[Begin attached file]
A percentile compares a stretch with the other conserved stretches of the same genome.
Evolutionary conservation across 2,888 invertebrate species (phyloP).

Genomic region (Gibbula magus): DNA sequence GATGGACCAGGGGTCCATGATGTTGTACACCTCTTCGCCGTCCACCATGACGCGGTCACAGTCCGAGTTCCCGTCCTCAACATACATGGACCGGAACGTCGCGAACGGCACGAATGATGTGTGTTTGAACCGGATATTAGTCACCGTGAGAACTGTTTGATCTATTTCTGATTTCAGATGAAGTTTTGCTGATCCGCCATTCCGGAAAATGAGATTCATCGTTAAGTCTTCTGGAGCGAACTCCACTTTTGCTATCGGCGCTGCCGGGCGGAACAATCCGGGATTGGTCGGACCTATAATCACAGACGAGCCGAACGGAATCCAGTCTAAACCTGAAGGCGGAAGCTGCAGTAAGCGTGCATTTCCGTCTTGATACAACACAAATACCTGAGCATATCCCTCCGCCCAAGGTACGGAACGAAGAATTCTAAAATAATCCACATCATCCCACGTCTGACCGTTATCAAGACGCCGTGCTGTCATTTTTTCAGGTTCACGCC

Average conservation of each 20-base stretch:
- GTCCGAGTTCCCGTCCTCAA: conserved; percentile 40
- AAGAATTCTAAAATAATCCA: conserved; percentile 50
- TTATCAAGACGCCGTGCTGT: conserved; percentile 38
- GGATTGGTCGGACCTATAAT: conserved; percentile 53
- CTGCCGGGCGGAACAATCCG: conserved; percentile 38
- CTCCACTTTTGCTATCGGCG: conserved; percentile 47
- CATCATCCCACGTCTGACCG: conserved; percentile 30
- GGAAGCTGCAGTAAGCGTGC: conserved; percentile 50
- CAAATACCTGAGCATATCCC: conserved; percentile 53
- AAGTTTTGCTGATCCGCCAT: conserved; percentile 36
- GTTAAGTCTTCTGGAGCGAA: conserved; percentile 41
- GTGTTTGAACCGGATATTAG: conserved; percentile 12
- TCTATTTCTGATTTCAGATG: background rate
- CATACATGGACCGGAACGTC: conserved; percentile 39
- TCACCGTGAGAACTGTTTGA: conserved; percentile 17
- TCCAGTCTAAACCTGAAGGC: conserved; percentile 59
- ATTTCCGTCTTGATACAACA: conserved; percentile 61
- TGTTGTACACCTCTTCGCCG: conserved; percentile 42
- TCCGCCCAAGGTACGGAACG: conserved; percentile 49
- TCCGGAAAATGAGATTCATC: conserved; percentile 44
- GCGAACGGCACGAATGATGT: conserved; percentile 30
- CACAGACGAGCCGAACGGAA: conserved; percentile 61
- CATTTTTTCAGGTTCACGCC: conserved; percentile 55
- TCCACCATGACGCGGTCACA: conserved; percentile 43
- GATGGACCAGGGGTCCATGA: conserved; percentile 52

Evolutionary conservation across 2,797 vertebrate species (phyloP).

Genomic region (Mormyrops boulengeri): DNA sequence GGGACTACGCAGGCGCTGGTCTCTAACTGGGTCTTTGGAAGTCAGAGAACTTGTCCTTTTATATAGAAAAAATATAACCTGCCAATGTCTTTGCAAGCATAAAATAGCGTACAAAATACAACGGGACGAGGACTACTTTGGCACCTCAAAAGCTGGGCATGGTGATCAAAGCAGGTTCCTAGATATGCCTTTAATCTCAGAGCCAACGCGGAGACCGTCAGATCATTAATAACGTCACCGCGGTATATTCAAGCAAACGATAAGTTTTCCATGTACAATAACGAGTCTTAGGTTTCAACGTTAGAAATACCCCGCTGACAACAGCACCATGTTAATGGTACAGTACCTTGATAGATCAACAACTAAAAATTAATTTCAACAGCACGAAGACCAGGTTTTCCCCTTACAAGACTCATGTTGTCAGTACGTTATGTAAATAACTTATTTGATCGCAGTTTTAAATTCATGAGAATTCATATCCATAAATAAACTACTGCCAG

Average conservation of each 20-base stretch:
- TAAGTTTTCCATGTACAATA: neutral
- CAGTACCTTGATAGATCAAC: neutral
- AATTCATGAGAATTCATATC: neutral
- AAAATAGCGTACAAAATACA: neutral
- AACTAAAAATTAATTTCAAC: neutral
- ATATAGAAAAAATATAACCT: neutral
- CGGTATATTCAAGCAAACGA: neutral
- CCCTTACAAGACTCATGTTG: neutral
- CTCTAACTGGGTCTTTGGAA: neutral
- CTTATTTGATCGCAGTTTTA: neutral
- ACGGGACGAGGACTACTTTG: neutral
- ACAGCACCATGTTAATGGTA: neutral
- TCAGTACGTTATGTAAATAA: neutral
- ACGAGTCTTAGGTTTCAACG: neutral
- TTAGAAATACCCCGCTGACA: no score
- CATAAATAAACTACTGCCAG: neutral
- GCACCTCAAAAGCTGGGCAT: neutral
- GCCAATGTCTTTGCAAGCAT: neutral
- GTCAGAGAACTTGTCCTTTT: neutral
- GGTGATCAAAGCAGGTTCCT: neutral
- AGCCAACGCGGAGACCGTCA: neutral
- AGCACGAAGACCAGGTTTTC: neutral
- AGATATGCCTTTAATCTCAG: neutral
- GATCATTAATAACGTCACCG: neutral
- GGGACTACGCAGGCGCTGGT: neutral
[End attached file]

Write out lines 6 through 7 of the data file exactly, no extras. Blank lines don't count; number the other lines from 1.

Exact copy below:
- AAGAATTCTAAAATAATCCA: conserved; percentile 50
- TTATCAAGACGCCGTGCTGT: conserved; percentile 38